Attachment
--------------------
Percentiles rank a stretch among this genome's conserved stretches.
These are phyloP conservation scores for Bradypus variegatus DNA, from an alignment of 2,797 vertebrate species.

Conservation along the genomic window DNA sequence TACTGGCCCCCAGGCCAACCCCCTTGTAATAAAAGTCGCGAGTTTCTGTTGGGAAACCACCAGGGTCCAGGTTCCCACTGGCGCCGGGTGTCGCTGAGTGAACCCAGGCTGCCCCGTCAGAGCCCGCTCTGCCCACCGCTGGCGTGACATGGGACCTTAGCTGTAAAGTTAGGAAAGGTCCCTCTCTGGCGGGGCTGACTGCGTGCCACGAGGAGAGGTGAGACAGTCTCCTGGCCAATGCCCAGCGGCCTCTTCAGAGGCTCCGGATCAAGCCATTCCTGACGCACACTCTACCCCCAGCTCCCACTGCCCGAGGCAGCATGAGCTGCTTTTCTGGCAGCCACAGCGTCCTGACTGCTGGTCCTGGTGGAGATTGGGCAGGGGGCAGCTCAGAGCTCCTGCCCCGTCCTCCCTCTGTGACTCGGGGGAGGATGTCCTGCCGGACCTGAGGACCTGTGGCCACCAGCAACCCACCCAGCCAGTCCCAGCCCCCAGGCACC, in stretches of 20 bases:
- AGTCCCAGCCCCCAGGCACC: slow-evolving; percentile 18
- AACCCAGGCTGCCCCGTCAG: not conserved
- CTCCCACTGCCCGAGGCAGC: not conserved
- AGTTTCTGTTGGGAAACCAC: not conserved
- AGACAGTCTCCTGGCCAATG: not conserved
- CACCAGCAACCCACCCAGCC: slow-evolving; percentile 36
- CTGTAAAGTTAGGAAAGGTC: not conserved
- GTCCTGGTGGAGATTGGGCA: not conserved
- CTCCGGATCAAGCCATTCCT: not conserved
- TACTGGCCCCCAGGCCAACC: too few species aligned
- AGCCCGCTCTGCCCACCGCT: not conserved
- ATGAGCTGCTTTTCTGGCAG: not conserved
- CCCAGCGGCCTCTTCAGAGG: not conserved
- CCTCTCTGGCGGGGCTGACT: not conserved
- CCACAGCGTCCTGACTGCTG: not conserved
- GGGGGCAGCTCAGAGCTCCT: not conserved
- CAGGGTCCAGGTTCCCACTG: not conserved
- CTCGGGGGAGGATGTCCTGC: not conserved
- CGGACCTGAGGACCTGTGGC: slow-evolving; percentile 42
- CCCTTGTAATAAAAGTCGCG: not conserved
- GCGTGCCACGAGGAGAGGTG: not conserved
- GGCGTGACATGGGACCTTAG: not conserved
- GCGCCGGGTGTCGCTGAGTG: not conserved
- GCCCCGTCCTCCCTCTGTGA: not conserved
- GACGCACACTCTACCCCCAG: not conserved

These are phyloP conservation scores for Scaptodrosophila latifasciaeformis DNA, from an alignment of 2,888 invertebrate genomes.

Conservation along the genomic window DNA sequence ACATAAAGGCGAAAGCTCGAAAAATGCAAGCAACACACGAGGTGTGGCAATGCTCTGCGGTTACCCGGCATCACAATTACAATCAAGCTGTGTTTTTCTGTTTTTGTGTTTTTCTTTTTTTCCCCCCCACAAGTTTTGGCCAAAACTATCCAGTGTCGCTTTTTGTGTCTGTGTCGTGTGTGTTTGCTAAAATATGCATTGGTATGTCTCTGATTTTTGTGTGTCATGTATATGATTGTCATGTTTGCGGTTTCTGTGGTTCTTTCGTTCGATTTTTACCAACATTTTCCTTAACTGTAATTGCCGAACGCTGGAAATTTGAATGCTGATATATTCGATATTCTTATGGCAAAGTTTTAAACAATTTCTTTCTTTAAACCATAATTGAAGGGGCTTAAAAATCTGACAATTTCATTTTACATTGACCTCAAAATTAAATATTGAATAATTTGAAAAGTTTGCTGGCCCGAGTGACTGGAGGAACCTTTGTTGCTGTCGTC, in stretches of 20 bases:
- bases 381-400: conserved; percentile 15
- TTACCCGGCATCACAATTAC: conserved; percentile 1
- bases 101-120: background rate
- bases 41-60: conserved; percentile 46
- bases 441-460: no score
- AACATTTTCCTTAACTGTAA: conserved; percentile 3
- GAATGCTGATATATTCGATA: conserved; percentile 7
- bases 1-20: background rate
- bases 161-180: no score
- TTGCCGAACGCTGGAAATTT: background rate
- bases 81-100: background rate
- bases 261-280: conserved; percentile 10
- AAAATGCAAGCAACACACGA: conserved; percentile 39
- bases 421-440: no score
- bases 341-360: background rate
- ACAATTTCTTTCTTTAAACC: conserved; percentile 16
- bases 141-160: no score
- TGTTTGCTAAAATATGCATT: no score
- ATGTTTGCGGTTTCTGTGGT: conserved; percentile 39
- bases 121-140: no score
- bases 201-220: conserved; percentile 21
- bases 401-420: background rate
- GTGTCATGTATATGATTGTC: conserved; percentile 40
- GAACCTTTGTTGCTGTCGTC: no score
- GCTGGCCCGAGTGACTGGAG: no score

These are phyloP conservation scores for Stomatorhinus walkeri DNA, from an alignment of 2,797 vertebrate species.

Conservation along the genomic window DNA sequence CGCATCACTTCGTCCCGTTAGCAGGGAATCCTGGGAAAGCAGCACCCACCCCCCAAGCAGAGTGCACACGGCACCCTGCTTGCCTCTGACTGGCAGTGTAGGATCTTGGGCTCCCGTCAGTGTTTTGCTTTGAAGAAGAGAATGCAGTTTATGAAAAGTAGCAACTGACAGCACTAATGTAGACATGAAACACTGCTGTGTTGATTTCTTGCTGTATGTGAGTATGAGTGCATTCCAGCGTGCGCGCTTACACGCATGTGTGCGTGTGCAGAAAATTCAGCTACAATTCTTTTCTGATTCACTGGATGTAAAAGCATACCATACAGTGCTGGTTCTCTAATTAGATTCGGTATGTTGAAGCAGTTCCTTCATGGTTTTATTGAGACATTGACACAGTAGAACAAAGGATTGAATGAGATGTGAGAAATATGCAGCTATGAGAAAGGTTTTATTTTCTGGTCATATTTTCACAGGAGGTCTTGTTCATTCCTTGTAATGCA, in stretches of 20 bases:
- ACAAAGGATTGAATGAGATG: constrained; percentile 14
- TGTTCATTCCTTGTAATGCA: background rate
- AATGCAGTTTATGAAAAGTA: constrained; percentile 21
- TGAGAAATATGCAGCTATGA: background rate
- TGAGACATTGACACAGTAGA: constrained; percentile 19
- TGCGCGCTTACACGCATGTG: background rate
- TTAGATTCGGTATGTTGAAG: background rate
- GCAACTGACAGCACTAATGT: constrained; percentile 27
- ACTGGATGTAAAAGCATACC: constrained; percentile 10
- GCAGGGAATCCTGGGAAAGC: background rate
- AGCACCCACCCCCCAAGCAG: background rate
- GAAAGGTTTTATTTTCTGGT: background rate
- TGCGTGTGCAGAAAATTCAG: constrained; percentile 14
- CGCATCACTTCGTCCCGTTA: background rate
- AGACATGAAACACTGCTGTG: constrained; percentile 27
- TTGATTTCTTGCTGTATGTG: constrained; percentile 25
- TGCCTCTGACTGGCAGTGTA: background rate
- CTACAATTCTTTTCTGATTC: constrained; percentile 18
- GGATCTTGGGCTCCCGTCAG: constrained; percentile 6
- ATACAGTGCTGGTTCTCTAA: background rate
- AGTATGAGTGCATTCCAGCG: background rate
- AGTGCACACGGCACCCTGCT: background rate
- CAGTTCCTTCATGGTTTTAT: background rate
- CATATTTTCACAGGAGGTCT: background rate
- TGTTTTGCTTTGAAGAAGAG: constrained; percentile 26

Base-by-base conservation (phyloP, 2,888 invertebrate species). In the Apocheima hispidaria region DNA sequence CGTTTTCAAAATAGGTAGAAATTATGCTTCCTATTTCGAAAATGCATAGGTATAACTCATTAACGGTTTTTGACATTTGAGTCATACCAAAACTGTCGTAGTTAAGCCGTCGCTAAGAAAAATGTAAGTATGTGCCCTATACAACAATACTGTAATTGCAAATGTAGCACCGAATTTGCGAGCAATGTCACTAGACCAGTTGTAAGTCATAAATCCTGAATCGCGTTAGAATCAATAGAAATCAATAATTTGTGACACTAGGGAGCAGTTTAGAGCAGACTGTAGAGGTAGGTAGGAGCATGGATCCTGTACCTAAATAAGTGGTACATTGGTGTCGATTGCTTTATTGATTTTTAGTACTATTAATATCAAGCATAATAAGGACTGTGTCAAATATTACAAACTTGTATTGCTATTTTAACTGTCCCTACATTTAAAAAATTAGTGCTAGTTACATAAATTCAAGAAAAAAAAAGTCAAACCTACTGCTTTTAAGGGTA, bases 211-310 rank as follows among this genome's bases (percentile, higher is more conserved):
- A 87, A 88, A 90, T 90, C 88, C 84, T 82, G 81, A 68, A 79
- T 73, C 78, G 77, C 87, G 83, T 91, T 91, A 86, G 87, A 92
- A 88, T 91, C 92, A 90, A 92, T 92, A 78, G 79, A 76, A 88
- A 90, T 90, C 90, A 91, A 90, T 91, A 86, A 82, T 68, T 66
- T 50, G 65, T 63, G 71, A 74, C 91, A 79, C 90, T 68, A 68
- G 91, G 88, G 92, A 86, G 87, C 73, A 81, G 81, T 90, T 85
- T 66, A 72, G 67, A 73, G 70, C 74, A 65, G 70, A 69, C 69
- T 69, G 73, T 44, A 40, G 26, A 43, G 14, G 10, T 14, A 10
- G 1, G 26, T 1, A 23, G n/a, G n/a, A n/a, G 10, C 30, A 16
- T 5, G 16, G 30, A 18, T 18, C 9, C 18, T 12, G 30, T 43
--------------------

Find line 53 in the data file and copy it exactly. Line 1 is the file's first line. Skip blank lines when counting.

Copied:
- GTGTCATGTATATGATTGTC: conserved; percentile 40